Disney Research leaves CMU center, collaborations continue

Credit: Rebecca Enright/ Credit: Rebecca Enright/

Earlier this month, many were surprised to hear the news that Disney Research, a research-focused sector of Walt Disney Company, would be leaving their lab here at Carnegie Mellon University. This lab, which collaborated with Carnegie Mellon University faculty on everything from robotics to sports visualization, housed itself in the Robert Mehrabian Collaborative Innovation Center, but has now closed its doors there indefinitely.

The Collaborative Innovation Center has served an important role as a bridge between the university and private sector research and innovation. It is the home to many corporate partnerships and houses some of the most impactful research on campus. According to the dedication to benefactor Robert Mehrabian, former president of Carnegie Mellon, the building was constructed to be a “business incubator.” Since its construction, the Collaborative Innovation Center has been exactly that.

Disney’s time working at this location was certainly fruitful. In 2011, Carnegie Mellon faculty and Disney researchers collaborated to develop a new technology called Surround Haptics, a fully immersive tactile technology that provides a 4D interaction with movies or video games. This provides a large range of sensations with vibrating actuators, giving another layer of realism to the media we consume.

In 2015, the Pittsburgh lab announced a new suite of inexpensive physical additions to smartphones, aiding in their interactivity. The technology allowed things like knobs, sliders, and other tangible accessories to transform interaction with smartphone capabilities, being incorporated into physically unlockable alarm clocks, and even responsive dolls.

Perhaps most notable of all the work to come out of the lab would be when a Disney creator stumbled upon a robotic arm made by Carnegie Mellon robotics professor, Chris Atkeson, and decided to base a character around it. The character created went on to be Baymax, the protagonist of a critically-acclaimed Disney film Big Hero 6.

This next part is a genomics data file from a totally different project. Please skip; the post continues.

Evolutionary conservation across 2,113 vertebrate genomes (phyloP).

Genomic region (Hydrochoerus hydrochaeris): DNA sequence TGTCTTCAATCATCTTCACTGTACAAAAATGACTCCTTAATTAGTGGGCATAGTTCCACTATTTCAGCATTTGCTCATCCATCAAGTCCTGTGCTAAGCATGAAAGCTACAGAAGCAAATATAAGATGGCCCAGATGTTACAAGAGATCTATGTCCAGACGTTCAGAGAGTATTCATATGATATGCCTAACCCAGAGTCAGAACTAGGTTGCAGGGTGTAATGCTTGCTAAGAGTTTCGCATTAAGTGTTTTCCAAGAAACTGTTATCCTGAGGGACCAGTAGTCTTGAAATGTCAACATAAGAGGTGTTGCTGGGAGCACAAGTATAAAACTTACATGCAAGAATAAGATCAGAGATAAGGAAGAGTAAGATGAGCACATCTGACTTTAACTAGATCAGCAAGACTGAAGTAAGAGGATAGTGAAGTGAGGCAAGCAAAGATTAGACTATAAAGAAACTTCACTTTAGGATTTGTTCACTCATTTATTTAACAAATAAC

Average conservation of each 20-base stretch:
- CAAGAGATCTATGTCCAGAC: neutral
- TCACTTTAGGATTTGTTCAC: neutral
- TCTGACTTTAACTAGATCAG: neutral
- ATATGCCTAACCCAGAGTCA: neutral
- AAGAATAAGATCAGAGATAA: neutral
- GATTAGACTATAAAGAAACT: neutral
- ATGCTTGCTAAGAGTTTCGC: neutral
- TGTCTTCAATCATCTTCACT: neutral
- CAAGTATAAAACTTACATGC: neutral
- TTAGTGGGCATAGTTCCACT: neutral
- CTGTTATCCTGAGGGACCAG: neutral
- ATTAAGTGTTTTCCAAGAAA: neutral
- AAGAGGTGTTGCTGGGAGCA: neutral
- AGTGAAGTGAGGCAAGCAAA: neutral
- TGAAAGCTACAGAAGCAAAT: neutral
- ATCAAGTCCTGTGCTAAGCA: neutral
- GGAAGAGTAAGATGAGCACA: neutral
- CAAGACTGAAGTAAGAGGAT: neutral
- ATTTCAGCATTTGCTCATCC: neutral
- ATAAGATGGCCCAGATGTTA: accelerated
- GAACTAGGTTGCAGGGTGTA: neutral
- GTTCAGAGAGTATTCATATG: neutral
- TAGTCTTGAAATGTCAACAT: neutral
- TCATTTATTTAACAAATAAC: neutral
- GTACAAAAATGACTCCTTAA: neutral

While it would make sense to mourn the leave of such a notable and impactful company, it is important to note that companies often have to pare back periodically; as Chris Atkeson notes, the leave was most likely “driven by overall cost reductions within the entire Disney family of companies to improve quarterly earnings.”

Disney Research similarly closed the doors to a research facility in Cambridge, Massachusetts in 2015. A Disney representative told The Boston Globe that Disney “regularly evaluate[s] our organization to meet the evolving needs of our business.” The decision to close the Pittsburgh Disney research facility is not something unprecedented by Disney business standards, or particularly unforeseeable.

Additionally, the past relationship between Carnegie Mellon University and Disney Research was not actually a formalized corporate partnership, as is being reported.
Byron Spice, School of Computer Science Director of Media Relations, says that the lab “was owned and operated by Disney in space leased from the university,” and collaborated with Carnegie Mellon faculty, but “was not a corporate partnership with the university.”

All this being said, Disney Research will continue to be conducted in their Los Angeles and Zurich locations, and Carnegie Mellon University will fill the space they left behind with something likely just as innovative, though perhaps with less of a magical flair. Carnegie Mellon University will still continue to have a relationship with Disney Research, though from distances farther than a walk across the Cut.

Chris Atkeson is “looking forward to new corporate partners in that space,” referring to the potential for some other corporation to find their home at Carnegie Mellon University. The future of the space is unknown, but judging on the past significance of the work done in the Collaborative Innovation Center, the next undertaking will surely have comparable success.